Designer's Bookshelf -

Designer’s Bookshelf


For too long, hardware design has been a black art. Here's a new book that may change that.

When my first book was just a proposal on the desk of an editor at O'Reilly & Associates, there were just one or two books about embedded programming in C. Half a decade later, there are literally dozens of books on that and related subjects, with new titles introduced regularly from a number of publishers. Yet, almost all of the “embedded books” have focused on software; very little attention has been paid directly to hardware design.

O'Reilly is again leading the way by publishing Designing Embedded Hardware by John Catsoulis. To be honest, at first I did not see why the world needed this book. Then I reviewed an early draft. In hindsight, I see that this book is much overdue.

Like the majority of Embedded Systems Programming subscribers, I'm an electrical engineer by education, yet have spent my career writing software. Despite years spent earning a BSEE and later an MSEE, I've never designed anything more than a toy circuit. Though I know how to read a schematic, am handy with an oscilloscope, and know the smell of liquid solder (and burnt fingertips!), if I were assigned the task of designing hardware I wouldn't know how to begin.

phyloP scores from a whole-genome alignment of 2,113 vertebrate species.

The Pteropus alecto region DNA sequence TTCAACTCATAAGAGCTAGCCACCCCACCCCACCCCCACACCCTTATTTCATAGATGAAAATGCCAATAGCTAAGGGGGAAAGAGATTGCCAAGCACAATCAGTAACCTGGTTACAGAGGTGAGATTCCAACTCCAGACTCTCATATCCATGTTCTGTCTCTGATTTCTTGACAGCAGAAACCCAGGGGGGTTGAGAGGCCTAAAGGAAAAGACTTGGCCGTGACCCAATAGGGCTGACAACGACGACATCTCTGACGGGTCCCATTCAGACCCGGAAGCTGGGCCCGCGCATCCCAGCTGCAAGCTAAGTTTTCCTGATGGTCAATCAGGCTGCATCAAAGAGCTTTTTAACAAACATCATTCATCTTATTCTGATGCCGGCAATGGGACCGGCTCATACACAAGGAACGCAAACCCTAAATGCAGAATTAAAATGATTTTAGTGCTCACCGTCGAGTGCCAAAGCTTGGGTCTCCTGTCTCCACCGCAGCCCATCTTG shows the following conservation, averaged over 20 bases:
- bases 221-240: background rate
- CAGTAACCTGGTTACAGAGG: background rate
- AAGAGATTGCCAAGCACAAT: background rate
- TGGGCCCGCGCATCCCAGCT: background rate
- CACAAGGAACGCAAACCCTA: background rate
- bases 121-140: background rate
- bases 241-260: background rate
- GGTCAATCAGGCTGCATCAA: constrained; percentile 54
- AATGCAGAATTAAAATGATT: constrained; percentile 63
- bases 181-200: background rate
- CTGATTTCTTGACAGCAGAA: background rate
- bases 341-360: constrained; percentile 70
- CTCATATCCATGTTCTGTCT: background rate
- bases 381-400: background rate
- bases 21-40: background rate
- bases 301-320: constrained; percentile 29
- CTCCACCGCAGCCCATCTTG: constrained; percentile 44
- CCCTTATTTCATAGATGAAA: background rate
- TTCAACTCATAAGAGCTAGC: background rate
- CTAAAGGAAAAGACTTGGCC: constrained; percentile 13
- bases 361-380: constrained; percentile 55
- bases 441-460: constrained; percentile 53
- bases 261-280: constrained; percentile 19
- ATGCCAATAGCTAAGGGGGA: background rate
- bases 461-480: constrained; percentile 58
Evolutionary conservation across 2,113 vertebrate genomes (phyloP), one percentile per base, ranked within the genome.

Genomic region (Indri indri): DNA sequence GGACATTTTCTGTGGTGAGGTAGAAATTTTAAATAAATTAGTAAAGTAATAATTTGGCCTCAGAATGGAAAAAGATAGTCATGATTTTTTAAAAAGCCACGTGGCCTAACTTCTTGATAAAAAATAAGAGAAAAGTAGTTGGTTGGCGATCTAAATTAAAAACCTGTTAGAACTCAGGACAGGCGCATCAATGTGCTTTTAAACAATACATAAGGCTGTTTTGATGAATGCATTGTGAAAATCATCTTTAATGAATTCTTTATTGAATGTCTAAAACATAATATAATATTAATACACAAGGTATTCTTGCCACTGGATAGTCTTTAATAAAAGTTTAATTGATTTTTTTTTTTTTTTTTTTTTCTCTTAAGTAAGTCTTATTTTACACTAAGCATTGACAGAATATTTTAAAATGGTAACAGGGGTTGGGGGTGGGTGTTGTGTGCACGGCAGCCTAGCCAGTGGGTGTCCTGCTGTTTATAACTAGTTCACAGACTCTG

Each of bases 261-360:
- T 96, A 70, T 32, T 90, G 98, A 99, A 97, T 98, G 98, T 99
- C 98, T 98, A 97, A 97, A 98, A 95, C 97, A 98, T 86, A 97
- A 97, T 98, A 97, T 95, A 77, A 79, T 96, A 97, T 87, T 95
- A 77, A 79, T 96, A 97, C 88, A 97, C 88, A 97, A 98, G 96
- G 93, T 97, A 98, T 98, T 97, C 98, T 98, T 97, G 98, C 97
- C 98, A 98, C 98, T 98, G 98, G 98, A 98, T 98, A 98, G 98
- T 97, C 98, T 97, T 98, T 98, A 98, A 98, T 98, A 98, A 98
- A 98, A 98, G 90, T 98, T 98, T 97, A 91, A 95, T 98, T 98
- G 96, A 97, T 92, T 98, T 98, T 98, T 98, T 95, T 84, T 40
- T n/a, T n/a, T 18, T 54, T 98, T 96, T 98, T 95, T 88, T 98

That's where Designing Embedded Hardware comes in. Catsoulis assumes “nothing about your knowledge beyond a rudimentary understanding of digital and analog electronics.” I have a strong feeling I'm not the only programmer with such knowledge and the desire to learn how to develop hardware.

In a much more efficient, practical, and accessible way than the typical textbooks, this book begins by outlining the basic principles of electronics and computer architecture. By page 77, you're ready to start applying those principles. The fun starts officially in Chapter 4, which gets into construction options (breadboards, wirewrap, and printed circuit boards), routing and signal quality concerns, and hardware debugging. There's even a primer on soldering for the uninitiated.

The remainder of the book is divided into two sections. The first contains chapters dedicated to designs based on each of various popular microcontroller families—specifically Microchip's PIC, Atmel's AVR, and Motorola's 68k processors and 56000-series DSPs. Through these specific examples, the general technique becomes clear.

The final section deals with peripherals and interfacing. The list of design topics is long and includes implementing SPI and I2C buses; communicating serially via RS-232C, RS-422, IrDA, and even USB; networking with RS-485, CAN, and Ethernet; and analog interfacing through A/D, D/A, sensors of various types, PWM, and more. Because this is a hardware design book, each of these discussions is complete with a circuit design for a common implementation.

For too long, hardware design has been a black art. Or maybe just the dearth of good books has made it seem so. I hope John Catsoulis' new book will be as successful in the market as it's been in showing me how to design hardware. I can't wait to put my new knowledge into practice.

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